September 14, 2020 by Remie Verougstraete
In the spirit of back to school (whether online or in-person), let’s flex our vocab skills by learning a new word:
Skillify (verb) – to translate curricular content (e.g. course descriptions or syllabi) into the skill-based language of the modern labor market.
In practical terms, “skillifying” your curriculum means identifying the work-relevant skills that you already teach, in the courses you already offer, and surfacing those skills to faculty, students, and other stakeholders.
Among employers and job seekers, skills are already functioning as a shared language and currency. By viewing academic programs through this same lens, institutions can join the conversation and leverage the unique advantages of skill data.
Read and watch below to see four examples of how this approach can unlock innovation and help higher education thrive in the modern skill-based economy.
1) Better align programs with market needs
Because skills are a shared language, articulating your curriculum in these terms allows for a more direct comparison with skill-based signals from the labor market. This means you can more efficiently assess the demand from employer job postings, the supply from professional profiles, and how your curriculum can fill the gaps between them.
Likewise, you’ll be able to offer more targeted curriculum that addresses these gaps at the skill level. For example, perhaps local employers are looking for data visualization skills and mentioning tools like Tableau or Power BI when posting for business analyst roles. If you know that you teach these skills in your existing Business Analyst degree program, you could unbundle the program by repackaging relevant courses into a data visualization certificate. The shorter, more focused credential may be a better fit for working professionals looking to upskill.
2) Better engage employers
It’s easier to be on the same page when you speak the same language. With a skillified curriculum, you’re better equipped to collaborate and proactively engage with industry partners, demonstrating how the skills taught in your curriculum can prepare future employees or provide upskilling and advancement opportunities for their current workforce.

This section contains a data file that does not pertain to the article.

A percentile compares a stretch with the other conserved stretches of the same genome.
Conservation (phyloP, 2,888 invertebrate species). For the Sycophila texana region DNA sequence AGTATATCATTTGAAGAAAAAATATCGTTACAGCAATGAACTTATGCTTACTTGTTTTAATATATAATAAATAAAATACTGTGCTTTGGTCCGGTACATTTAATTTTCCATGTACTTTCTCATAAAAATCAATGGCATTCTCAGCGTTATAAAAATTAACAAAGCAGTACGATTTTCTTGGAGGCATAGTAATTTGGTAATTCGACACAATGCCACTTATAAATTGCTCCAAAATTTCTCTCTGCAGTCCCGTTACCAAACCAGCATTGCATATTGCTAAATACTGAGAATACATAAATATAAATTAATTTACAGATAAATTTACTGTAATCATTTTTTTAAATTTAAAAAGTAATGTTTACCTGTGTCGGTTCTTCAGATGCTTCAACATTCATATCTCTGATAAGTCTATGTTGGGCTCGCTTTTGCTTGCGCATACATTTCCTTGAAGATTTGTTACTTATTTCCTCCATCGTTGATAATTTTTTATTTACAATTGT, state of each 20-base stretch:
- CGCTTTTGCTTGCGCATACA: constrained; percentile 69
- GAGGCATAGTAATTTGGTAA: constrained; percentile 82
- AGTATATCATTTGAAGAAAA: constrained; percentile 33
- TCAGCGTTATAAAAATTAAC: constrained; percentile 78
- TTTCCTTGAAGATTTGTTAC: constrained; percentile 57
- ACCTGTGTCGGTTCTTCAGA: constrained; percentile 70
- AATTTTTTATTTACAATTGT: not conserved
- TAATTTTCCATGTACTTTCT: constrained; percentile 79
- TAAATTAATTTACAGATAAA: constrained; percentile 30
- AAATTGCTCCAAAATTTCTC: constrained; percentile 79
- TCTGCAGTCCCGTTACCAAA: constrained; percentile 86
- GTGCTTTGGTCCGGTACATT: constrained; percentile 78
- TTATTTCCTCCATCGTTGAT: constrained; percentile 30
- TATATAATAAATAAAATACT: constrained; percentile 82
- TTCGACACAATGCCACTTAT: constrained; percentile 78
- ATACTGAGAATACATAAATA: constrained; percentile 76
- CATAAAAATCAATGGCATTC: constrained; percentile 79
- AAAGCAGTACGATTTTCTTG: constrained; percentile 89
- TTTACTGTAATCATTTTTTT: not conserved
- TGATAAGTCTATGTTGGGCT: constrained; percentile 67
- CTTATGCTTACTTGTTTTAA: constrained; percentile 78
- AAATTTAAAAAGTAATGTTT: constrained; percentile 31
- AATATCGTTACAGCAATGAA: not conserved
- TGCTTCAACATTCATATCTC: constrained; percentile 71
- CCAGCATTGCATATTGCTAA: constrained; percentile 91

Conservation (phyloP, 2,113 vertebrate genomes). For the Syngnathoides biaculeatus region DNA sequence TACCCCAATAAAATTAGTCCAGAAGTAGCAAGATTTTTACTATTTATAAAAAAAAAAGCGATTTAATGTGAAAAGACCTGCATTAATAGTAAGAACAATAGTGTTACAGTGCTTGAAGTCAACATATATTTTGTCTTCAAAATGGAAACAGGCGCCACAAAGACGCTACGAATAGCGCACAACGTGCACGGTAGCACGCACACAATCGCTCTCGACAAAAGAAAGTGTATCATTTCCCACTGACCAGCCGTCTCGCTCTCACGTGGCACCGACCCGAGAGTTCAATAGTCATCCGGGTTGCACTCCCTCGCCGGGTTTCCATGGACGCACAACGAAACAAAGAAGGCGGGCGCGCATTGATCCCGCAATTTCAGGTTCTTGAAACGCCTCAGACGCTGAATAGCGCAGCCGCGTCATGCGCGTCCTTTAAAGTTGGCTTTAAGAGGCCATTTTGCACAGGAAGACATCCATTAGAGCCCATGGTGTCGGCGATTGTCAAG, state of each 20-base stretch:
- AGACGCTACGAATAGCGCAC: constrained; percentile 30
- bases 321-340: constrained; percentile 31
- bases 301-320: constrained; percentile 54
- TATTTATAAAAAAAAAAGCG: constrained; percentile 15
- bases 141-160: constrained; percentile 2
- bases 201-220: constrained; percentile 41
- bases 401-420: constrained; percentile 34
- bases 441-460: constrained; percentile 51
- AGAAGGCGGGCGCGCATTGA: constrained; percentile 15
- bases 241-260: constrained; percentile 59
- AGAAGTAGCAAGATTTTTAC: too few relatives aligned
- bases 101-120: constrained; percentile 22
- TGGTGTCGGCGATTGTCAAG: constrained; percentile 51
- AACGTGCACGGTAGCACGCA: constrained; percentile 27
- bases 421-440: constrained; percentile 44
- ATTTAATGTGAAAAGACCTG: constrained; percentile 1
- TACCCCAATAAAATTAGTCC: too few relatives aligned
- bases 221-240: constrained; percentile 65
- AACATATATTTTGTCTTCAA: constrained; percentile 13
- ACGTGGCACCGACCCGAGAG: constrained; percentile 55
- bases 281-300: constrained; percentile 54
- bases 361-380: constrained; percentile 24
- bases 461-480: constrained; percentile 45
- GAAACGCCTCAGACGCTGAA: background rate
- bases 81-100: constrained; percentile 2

Of course partnerships are a two-way street. With a skillified curriculum, you’ll have the structure in place to implement employer feedback on the skills that are most valuable to them, quickly and confidently pinpointing the courses that are best suited to integrate their suggestions.
3) Better market programs to students
Data continues to pour in confirming that today’s learners are eager for education options that provide work-relevant skill training with a recognizable ROI for their career (a trend amplified by COVID).
What better way to engage these learners, including many working adults, than by clearly articulating the skill-content embedded in your academic programs? A skillified curriculum can help you demonstrate to students that they don’t have to choose between a college degree and work-relevant training that translates to career value. They can have both.
A skills-denominated curriculum can also enhance your ability to show students how your courses align with their personal skill gaps. For example, the SkillsMatch platform allows learners to inventory their own skills (based on prior work and learning) and then auto-magically recommends the most relevant content from your program portfolio, based on the skills you teach.
4) Better equip students to market themselves
When colleges and employers are aligned, everybody wins – especially students. Not only is the curriculum itself more relevant to their career (see point #1, above), but they are also better equipped to articulate the skills they acquire through their education.
Much of this will happen organically as institutions make the skill-content of their courses more transparent to students. But colleges and universities can facilitate this process by formally connecting their courses to labor market skills.
For example, using a new integration with Badgr, institutions can link their digital badges with machine-readable skill data from Emsi’s open skills library. This skill data connects seamlessly to real-time labor market insights including job posting trends, top companies posting, and related skills—all of which are available on public skill pages, like this one for Kubernetes. This gives learners, educators, and employers additional context to understand the labor market value of skills associated with a credential.
But digital badges aren’t the only option. Equipped with a skillified curriculum, educators can use that information to incorporate skills into transcripts, upload courses’ skill content to shared databases like Credential Engine, or participate in other Learning and Employment Record initiatives. The key first step for any approach is translating curriculum into the common language of skills.
This list is not comprehensive, but we hope it gets you thinking (and excited) about the possibilities of leveraging skill data to unlock value and accelerate growth at your institution. We are currently working with colleges, universities, and systems around the country to do just that, by mapping their curriculum to in-demand skills.
If you’d like to discuss how Emsi’s Open Skills Library can help you achieve this transformation as well, please let us know by completing the form below. We’ll be in touch soon!